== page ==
A lesson learned in the cold, wet basement

A burst pipe caused mayhem at a reporter's Oswego house during last week's snowstorm. Pictured above is the ruptured pipe.

OSWEGO – As the result of a series of exceptionally poor decisions, a friend of mine years ago awoke handcuffed to a Texas hospital bed.

That situation, in my opinion, will always hold the crown of "worst way to wake up," but on Feb. 16, when I was roused by a 6 a.m. cry from my wife – "The basement's flooded! DO SOMETHING!" – surely must be high in the running.

My wife, 4-year-old son and I have lived in our home on the city of Oswego's west side since 2011. It's an old structure, built in the 1890s, with copper water piping and a large, unfinished basement used mainly for storage. We've never had problems with our water until Tuesday, Feb. 16.

She was right – running downstairs while pulling on my boots, water was pouring from an alcove in the corner of that unfinished basement. It was in that moment I wished I knew more about plumbing, but I knew one thing for certain – stop the water, accomplished by shutting off the main water supply, which was also in the basement.

My wife and I took a second to assess the inch of water in our basement. We were soaked and now very much awake at 6:30 a.m. Our son was somehow still asleep. We'd experienced one of the more dreaded winter household catastrophes — a burst pipe, just below our kitchen sink.

We called a plumber, who removed and replaced the 6-inch, 80-cent piece of pipe in minutes. The fluctuation in temperature the night before had caused a buildup of pressure surrounding a section of pipe that had frozen.

Unable to handle the stress, the water erupted out of a one-inch hole.

My family was lucky in this incident, as we were home at the time, but a burst pipe while not at home can have devastating effects.

As with most household issues, an ounce of prevention can be worth a pound of cure, and savvy homeowners can take a few simple steps to prevent pipe freezing — and hopefully avoid critical damage.

According to the Federal Emergency Management Service, one of the most important yet overlooked preventative measures is simple insulation of your pipes that may be exposed to extreme cold. Foam insulation or even wrapping newspaper around pipes can be the difference between safely flowing water or a pipe blowout.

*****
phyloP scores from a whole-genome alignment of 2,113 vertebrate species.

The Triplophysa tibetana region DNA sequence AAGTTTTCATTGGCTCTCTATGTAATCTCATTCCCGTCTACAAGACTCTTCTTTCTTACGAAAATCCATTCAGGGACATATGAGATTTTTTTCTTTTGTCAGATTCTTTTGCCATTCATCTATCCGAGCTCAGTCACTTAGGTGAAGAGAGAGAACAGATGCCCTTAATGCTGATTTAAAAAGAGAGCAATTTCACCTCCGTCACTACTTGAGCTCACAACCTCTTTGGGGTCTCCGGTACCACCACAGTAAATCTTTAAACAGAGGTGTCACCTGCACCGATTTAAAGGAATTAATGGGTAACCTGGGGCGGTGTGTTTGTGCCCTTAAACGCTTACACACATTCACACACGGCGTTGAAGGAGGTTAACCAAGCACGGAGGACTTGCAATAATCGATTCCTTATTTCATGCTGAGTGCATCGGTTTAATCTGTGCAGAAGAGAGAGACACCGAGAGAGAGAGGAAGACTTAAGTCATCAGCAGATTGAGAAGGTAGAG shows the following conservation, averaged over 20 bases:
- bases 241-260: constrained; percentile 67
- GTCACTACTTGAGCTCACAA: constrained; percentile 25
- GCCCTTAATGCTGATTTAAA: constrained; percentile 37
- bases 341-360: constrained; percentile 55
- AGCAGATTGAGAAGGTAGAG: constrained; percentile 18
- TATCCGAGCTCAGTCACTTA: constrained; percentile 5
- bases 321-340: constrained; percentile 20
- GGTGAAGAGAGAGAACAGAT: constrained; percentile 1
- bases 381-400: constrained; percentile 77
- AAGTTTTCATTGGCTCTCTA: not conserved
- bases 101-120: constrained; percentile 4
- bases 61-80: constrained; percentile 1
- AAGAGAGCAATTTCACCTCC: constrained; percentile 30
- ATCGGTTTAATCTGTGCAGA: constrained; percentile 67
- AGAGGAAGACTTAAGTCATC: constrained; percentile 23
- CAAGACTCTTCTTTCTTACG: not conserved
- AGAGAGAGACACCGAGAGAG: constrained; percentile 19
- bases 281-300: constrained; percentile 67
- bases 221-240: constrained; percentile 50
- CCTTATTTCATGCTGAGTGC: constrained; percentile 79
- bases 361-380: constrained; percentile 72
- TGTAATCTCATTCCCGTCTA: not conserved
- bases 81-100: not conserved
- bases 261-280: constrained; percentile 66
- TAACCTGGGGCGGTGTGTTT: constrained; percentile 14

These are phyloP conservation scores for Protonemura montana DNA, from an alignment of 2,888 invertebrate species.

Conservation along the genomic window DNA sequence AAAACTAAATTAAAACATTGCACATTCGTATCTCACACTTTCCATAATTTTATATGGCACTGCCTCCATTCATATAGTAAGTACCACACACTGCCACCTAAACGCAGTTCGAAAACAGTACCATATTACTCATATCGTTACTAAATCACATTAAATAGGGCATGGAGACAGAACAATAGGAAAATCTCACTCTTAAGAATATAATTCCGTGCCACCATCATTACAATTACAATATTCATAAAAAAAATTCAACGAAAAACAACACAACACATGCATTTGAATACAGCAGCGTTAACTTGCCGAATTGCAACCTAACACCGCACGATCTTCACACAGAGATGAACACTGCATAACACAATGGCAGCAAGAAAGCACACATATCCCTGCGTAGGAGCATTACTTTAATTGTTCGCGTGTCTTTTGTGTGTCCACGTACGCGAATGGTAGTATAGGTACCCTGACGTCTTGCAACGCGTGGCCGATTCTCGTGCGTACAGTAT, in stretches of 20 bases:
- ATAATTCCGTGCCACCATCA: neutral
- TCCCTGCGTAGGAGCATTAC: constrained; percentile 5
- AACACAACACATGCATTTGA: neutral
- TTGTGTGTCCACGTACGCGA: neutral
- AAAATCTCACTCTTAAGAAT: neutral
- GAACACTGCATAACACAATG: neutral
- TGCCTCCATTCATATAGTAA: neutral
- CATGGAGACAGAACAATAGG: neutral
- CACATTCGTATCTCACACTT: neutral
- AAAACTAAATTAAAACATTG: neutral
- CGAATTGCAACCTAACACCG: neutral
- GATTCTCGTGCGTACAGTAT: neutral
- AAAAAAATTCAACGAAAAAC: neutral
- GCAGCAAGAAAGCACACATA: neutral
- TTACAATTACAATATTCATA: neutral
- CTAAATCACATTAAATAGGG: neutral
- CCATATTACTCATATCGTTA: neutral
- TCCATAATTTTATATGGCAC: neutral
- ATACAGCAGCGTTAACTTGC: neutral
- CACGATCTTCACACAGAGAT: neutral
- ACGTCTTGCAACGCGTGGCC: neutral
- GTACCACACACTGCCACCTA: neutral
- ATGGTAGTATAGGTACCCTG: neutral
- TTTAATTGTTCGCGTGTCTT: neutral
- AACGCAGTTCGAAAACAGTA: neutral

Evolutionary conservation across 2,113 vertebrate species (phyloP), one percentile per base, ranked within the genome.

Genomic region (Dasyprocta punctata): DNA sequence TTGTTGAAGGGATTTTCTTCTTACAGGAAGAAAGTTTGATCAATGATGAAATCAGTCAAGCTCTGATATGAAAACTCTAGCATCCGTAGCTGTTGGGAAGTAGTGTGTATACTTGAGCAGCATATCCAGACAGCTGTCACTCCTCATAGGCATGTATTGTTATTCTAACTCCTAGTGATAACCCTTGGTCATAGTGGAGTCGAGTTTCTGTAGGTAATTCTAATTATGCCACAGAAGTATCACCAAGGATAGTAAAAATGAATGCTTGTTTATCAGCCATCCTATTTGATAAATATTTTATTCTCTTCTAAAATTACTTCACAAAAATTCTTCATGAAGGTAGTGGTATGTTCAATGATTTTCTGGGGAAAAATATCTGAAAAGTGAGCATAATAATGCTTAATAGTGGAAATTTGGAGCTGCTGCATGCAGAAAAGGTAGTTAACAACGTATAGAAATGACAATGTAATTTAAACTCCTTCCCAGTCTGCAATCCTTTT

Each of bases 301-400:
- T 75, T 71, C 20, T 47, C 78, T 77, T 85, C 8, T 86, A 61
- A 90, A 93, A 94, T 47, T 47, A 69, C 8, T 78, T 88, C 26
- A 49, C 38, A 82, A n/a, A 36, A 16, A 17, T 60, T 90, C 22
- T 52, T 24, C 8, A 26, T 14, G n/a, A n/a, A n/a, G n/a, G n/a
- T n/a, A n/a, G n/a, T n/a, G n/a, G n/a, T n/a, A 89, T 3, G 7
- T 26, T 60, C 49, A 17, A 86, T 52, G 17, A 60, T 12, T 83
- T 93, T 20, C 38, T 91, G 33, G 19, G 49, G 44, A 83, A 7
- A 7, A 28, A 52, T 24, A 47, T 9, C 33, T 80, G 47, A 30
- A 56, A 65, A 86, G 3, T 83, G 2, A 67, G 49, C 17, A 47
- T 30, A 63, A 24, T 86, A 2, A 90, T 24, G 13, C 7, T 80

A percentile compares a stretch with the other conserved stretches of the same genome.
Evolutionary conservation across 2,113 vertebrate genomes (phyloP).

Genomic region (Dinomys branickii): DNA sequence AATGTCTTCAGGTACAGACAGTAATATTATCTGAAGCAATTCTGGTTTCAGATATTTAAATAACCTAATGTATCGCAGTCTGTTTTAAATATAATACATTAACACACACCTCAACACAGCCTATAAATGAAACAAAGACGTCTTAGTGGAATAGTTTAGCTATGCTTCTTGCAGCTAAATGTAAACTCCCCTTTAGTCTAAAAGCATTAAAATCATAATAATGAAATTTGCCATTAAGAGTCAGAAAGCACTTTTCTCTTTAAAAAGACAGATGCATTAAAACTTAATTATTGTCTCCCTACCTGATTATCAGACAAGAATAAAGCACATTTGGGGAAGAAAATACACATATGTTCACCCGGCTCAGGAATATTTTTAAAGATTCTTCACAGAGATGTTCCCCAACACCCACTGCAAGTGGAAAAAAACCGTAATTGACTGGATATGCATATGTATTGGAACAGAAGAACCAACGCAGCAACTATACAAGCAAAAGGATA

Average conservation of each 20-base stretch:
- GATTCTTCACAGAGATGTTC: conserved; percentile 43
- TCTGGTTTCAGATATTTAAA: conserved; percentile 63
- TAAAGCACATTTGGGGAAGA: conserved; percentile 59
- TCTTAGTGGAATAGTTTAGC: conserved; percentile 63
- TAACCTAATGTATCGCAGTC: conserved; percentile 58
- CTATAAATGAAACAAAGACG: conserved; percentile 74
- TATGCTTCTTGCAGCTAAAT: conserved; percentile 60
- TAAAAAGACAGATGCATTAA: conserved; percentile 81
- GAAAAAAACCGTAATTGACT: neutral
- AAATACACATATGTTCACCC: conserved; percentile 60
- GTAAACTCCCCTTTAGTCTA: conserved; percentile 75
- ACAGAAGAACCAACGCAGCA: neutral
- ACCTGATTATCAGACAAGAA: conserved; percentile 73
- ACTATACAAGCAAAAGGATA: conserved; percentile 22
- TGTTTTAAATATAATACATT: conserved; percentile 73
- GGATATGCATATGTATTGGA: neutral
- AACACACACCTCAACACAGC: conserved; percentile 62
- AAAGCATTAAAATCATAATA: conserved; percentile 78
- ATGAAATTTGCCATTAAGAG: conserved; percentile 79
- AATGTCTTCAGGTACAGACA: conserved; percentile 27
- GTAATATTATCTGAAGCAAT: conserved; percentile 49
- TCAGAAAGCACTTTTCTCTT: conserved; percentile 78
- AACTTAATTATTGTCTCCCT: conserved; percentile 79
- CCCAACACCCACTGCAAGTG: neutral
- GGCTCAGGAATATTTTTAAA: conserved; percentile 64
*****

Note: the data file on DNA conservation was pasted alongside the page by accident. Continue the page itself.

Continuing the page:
"The best thing you can do is keep the space heated, because you don't want a draft blowing where pipes are close," said Tim Donovan of the United Association of Plumbers & Steamfitters Local 73, located in Oswego, who said he's seen a number of burst pipes. "This winter it's been warm for so long, then the temperature just dropped out of sight during that storm When extreme weather is expected, homeowners should take care to leave a small drip running overnight, according to FEMA, which says "even a trickle" will prevent pipes from freezing by keeping a constant flow of water moving through pipes.

Before an emergency occurs, locate the shut-off valves for the water supply line entering a home. If a pipe bursts, the sooner the water supply is turned off, the more damage you can avoid. Make sure to label the shut-off valve and educate all household members on where it is located.

In the event of a pipe freezing — which can be easily detected by the stoppage of water flow to one or more of your fixtures — remove any insulation and completely open all faucets, FEMA recommends. If you can identify the frozen section, pour hot water over the pipes, starting where pipes are most exposed to cold. A space heater or hairdryer are also acceptable.

Do not, under any circumstance, use an open flame to warm pipes suspected of freezing.

Lieutenant Paul Conzone of the Oswego Fire Department says his crews have been working "all week" dealing with burst pipes and water in basements, and says if you're experiencing a burst pipe, leave the heavy work to the professionals.

"Definitely call 911 if you have a burst pipe and we can take a look. We don't want people venturing down in their basements if there's water," said Conzone. "We have tools to survey the area and see if it's safe, and if not we can call the utility companies to shut off electricity and gas." Conzone said a major hazard when it comes to standing water in basements is the possibility of electrocution if the water reaches an electrical device. Older gas appliances can have pilot lights put out by water but continue to produce dangerous fumes.

"If there's any water damage to an electrical appliance, that will need to be checked out by a certified electrician," said Conzone.

More than a week after our family's crisis, our basement is dry and none of us are much the worse for wear.

Thanks to our great family support system, we were able to get through these trying times, but learned a valuable lesson – don't take your water, or your pipes, for granted.

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